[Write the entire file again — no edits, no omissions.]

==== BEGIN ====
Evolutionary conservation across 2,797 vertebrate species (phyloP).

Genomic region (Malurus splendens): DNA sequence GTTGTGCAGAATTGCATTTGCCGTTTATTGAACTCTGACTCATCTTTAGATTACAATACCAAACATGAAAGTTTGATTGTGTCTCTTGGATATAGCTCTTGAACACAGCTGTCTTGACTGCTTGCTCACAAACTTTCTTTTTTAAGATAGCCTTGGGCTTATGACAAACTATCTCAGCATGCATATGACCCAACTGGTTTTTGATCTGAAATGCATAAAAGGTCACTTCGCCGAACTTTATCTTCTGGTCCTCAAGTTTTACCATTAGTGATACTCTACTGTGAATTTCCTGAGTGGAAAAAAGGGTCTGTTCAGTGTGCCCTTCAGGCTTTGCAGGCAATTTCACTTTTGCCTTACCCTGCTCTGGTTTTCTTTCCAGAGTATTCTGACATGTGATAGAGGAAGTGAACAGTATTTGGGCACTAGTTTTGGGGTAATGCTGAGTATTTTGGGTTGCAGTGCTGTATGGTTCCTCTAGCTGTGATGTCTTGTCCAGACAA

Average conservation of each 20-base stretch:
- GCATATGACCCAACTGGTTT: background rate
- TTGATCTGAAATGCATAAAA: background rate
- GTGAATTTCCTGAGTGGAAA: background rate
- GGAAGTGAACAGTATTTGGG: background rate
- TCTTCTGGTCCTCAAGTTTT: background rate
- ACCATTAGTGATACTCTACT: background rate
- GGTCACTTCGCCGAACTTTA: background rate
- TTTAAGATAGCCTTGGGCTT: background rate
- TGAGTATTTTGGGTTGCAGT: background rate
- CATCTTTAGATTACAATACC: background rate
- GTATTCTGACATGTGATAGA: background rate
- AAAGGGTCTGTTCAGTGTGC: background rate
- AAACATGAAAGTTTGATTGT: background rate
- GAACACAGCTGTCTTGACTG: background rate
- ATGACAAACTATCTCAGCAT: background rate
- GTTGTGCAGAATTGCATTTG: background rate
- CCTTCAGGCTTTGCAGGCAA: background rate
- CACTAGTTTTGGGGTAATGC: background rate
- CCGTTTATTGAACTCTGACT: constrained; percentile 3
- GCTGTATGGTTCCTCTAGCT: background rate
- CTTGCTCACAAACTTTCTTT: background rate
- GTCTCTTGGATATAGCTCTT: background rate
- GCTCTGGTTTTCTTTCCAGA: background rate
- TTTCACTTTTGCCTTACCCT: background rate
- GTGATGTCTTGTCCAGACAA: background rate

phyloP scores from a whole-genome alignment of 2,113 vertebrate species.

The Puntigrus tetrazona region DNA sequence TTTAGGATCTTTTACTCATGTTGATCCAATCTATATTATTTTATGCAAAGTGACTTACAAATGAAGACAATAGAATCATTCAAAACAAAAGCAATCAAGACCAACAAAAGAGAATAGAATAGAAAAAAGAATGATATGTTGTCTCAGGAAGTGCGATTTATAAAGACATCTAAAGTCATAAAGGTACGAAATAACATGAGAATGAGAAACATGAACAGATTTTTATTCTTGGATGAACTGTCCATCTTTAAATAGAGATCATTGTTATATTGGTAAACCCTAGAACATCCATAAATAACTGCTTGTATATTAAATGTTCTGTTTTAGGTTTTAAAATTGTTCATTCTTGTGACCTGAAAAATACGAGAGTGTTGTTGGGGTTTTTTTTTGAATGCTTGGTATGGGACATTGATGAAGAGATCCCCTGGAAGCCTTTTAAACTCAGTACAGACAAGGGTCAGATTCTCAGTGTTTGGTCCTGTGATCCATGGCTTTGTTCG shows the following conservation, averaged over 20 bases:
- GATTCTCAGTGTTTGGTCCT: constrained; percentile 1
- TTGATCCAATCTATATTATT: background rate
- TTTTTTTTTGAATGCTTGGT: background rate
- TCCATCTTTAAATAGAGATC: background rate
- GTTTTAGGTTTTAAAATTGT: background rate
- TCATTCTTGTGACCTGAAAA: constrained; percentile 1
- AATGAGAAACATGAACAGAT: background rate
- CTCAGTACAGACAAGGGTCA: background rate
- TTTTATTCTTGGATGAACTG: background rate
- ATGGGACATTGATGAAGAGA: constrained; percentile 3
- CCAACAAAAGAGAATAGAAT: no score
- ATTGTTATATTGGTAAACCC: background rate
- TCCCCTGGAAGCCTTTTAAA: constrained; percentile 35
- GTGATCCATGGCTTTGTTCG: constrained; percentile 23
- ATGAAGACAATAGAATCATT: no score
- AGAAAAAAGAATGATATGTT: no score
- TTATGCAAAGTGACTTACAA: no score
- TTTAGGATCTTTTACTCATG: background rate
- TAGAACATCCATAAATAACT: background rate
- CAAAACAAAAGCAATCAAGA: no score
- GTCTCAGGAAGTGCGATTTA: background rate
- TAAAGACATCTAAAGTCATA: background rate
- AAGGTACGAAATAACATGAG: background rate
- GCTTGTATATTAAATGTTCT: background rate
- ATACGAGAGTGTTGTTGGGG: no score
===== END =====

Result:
Evolutionary conservation across 2,797 vertebrate species (phyloP).

Genomic region (Malurus splendens): DNA sequence GTTGTGCAGAATTGCATTTGCCGTTTATTGAACTCTGACTCATCTTTAGATTACAATACCAAACATGAAAGTTTGATTGTGTCTCTTGGATATAGCTCTTGAACACAGCTGTCTTGACTGCTTGCTCACAAACTTTCTTTTTTAAGATAGCCTTGGGCTTATGACAAACTATCTCAGCATGCATATGACCCAACTGGTTTTTGATCTGAAATGCATAAAAGGTCACTTCGCCGAACTTTATCTTCTGGTCCTCAAGTTTTACCATTAGTGATACTCTACTGTGAATTTCCTGAGTGGAAAAAAGGGTCTGTTCAGTGTGCCCTTCAGGCTTTGCAGGCAATTTCACTTTTGCCTTACCCTGCTCTGGTTTTCTTTCCAGAGTATTCTGACATGTGATAGAGGAAGTGAACAGTATTTGGGCACTAGTTTTGGGGTAATGCTGAGTATTTTGGGTTGCAGTGCTGTATGGTTCCTCTAGCTGTGATGTCTTGTCCAGACAA

Average conservation of each 20-base stretch:
- GCATATGACCCAACTGGTTT: background rate
- TTGATCTGAAATGCATAAAA: background rate
- GTGAATTTCCTGAGTGGAAA: background rate
- GGAAGTGAACAGTATTTGGG: background rate
- TCTTCTGGTCCTCAAGTTTT: background rate
- ACCATTAGTGATACTCTACT: background rate
- GGTCACTTCGCCGAACTTTA: background rate
- TTTAAGATAGCCTTGGGCTT: background rate
- TGAGTATTTTGGGTTGCAGT: background rate
- CATCTTTAGATTACAATACC: background rate
- GTATTCTGACATGTGATAGA: background rate
- AAAGGGTCTGTTCAGTGTGC: background rate
- AAACATGAAAGTTTGATTGT: background rate
- GAACACAGCTGTCTTGACTG: background rate
- ATGACAAACTATCTCAGCAT: background rate
- GTTGTGCAGAATTGCATTTG: background rate
- CCTTCAGGCTTTGCAGGCAA: background rate
- CACTAGTTTTGGGGTAATGC: background rate
- CCGTTTATTGAACTCTGACT: constrained; percentile 3
- GCTGTATGGTTCCTCTAGCT: background rate
- CTTGCTCACAAACTTTCTTT: background rate
- GTCTCTTGGATATAGCTCTT: background rate
- GCTCTGGTTTTCTTTCCAGA: background rate
- TTTCACTTTTGCCTTACCCT: background rate
- GTGATGTCTTGTCCAGACAA: background rate

phyloP scores from a whole-genome alignment of 2,113 vertebrate species.

The Puntigrus tetrazona region DNA sequence TTTAGGATCTTTTACTCATGTTGATCCAATCTATATTATTTTATGCAAAGTGACTTACAAATGAAGACAATAGAATCATTCAAAACAAAAGCAATCAAGACCAACAAAAGAGAATAGAATAGAAAAAAGAATGATATGTTGTCTCAGGAAGTGCGATTTATAAAGACATCTAAAGTCATAAAGGTACGAAATAACATGAGAATGAGAAACATGAACAGATTTTTATTCTTGGATGAACTGTCCATCTTTAAATAGAGATCATTGTTATATTGGTAAACCCTAGAACATCCATAAATAACTGCTTGTATATTAAATGTTCTGTTTTAGGTTTTAAAATTGTTCATTCTTGTGACCTGAAAAATACGAGAGTGTTGTTGGGGTTTTTTTTTGAATGCTTGGTATGGGACATTGATGAAGAGATCCCCTGGAAGCCTTTTAAACTCAGTACAGACAAGGGTCAGATTCTCAGTGTTTGGTCCTGTGATCCATGGCTTTGTTCG shows the following conservation, averaged over 20 bases:
- GATTCTCAGTGTTTGGTCCT: constrained; percentile 1
- TTGATCCAATCTATATTATT: background rate
- TTTTTTTTTGAATGCTTGGT: background rate
- TCCATCTTTAAATAGAGATC: background rate
- GTTTTAGGTTTTAAAATTGT: background rate
- TCATTCTTGTGACCTGAAAA: constrained; percentile 1
- AATGAGAAACATGAACAGAT: background rate
- CTCAGTACAGACAAGGGTCA: background rate
- TTTTATTCTTGGATGAACTG: background rate
- ATGGGACATTGATGAAGAGA: constrained; percentile 3
- CCAACAAAAGAGAATAGAAT: no score
- ATTGTTATATTGGTAAACCC: background rate
- TCCCCTGGAAGCCTTTTAAA: constrained; percentile 35
- GTGATCCATGGCTTTGTTCG: constrained; percentile 23
- ATGAAGACAATAGAATCATT: no score
- AGAAAAAAGAATGATATGTT: no score
- TTATGCAAAGTGACTTACAA: no score
- TTTAGGATCTTTTACTCATG: background rate
- TAGAACATCCATAAATAACT: background rate
- CAAAACAAAAGCAATCAAGA: no score
- GTCTCAGGAAGTGCGATTTA: background rate
- TAAAGACATCTAAAGTCATA: background rate
- AAGGTACGAAATAACATGAG: background rate
- GCTTGTATATTAAATGTTCT: background rate
- ATACGAGAGTGTTGTTGGGG: no score